Saturday, March 06, 2010

Non-inferiority clinical trials - now comes FDA's draft guidance

In contrary to adaptive design clinical trials, non-inferiority (NI) design has been there for many years (15-20 years) and many studies have been conducted using non-inferiority design. Many products have been approved by regulatory agencies with based on the pivotal studies in non-inferiority design.

Even though there have been tons of presentations, workshops, and text books about the non-inferiority clinical trials, there is no formal guidance from FDA regarding the inferiority clinical trials (until this week).

This week, FDA issues its draft guidance for industry: non-inferiority clinical trials. The guidance gives advice on when NI studies can be interpretable, on how to choose the NI margin, and how to analyze the results.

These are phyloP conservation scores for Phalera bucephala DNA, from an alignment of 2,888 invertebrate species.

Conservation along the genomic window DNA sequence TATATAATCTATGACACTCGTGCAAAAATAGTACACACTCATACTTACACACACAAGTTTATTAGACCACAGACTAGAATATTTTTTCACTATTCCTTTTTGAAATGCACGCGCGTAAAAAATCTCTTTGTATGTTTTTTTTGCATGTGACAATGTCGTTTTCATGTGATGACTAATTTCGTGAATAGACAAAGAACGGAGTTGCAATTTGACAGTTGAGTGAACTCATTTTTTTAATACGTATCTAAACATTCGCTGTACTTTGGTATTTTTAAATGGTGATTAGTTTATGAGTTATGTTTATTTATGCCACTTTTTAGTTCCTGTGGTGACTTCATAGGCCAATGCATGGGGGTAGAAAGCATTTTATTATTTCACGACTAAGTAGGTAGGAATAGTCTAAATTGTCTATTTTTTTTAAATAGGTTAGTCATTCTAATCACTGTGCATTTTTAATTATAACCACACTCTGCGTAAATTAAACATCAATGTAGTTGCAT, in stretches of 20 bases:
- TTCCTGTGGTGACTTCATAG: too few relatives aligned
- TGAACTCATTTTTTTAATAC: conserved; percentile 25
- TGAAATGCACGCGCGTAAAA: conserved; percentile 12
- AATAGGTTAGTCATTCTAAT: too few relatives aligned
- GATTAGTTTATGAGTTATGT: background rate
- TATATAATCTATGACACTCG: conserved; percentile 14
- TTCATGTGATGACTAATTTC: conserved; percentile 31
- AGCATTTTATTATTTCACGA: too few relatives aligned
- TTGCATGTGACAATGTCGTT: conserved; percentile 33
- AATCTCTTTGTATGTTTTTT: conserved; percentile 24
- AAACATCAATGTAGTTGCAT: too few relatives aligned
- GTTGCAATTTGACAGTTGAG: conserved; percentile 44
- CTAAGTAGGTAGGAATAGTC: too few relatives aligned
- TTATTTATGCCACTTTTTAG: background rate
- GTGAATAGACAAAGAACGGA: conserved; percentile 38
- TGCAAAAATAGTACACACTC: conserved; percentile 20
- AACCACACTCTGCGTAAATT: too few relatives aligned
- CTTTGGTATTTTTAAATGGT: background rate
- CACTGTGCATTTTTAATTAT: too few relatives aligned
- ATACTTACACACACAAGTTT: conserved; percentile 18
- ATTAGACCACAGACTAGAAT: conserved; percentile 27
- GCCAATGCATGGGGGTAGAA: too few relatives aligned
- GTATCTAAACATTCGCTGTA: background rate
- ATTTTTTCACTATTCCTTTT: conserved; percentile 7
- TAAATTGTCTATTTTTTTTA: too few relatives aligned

NI is considered a special case of equivalence trial with NI comparing to only lower or upper bound of the confidence interval (but not both). While there are many other issues to be considered when design a NI trial, the selection of the NI margin continue to be a key issue in NI design. For a confirmatory trial for licensure, NI margin must be discussed with regulatory agencies and must be agreed by them. Generally, the wider the margin, the easier the NI trial to be successful. the smaller the margin, the larger the sample size. 

It is good to see that the guidance includes a question/answer on "in the situation where a placebo-controlled trial would be considered unethical, but a non-inferiority study cannot be performed, what are the options?" Unfortunately, the answer to this question is somehow not clear.

Further readings:

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